Is your Gut Making you Depressed?

Until recently, we didn’t know how much our gut and brain interacted. Some people thought that our brains controlled everything we did, consciously and subconsciously. They were wrong! It’s now well established how much our gut controls our overall health and wellbeing (especially our mental wellbeing!). Some of us have a sense that there is a connection because we often feel emotions in our gut. For example, when we’re scared we can get a “knot” in our stomach. Or, feeling sad or anxious can affect our appetite and the number of bathroom trips we need to make. Plus, many digestive issues often come with mood issues. Recent research confirms a gut-brain connection, a.k.a. “axis.” This microb

Probiotics for Gut Healing and when you SHOULDN’T take Them

Our digestive tract is the center of your body, the core of all wellbeing… it is your EARTH. Like the earth we live on we need a balanced variety of living biology for it to stay happy and healthy. This is called our microbiome! What is the microbiome? There are huge microbiome colonies in multiple places in and on our body, but since we are talking gut health I am going to narrow in on the biggest one which is in our colon (aka: large intestine). This mostly consists of bacteria but there are also some yeasts and viruses. The microbiome in our colon is massive; bacteria here usually outnumber our own human cells 10 – 1 and each person can have around 1,000 strains. Microbiome Health Benefit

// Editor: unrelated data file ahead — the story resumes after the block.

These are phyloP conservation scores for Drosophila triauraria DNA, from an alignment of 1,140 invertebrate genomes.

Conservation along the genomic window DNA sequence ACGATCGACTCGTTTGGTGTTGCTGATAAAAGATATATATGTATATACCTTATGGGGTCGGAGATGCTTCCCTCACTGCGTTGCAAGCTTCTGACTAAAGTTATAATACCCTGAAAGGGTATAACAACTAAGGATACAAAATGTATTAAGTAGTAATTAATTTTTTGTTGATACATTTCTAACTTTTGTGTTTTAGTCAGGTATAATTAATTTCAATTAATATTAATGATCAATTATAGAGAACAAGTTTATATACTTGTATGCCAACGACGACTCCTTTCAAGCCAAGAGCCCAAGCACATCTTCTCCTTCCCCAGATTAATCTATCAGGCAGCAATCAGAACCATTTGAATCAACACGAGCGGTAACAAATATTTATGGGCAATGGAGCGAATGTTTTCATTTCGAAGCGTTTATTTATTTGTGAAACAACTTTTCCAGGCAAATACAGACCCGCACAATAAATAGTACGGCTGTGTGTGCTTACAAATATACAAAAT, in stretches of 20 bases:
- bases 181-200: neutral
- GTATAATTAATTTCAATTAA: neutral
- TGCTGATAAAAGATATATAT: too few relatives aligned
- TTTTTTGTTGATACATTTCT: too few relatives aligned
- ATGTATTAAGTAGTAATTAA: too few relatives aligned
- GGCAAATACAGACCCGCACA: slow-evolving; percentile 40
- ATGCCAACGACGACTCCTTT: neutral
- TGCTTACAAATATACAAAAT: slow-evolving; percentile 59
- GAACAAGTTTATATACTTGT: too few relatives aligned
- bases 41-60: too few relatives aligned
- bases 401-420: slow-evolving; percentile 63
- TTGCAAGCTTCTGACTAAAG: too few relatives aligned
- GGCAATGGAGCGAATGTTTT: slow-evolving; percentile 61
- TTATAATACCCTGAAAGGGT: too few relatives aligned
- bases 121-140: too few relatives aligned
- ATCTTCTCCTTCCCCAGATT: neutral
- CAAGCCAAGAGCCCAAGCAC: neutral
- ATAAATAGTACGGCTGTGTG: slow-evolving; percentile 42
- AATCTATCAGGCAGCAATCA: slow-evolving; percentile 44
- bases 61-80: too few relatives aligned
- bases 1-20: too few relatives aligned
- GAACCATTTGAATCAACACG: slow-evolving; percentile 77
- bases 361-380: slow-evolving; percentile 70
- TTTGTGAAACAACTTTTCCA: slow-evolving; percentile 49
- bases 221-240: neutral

[Expert Interview] 5 Natural Strategies to Calm your Anxious Mind

The truth is that the majority of my clients with chronic tummy trouble or IBS (irritable bowel syndrome) also battle depression and anxiety (The stats currently show 60-70% actually!). The gut-brain connection is sooooo powerful that both need to be nourished during any digestive healing protocol. So I am so excited to have interviewed Tina Cufaro today, a Mental Health Nutritionist who helps women nourish their minds and bring peace back into their life. 5 NATURAL STRATEGIES... Magnesium: 80% of people diagnosed with depression are magnesium deficient it plays an active role in the nervous system and the body's stress response (HPA Axis) aids in the support of important catecholamines li

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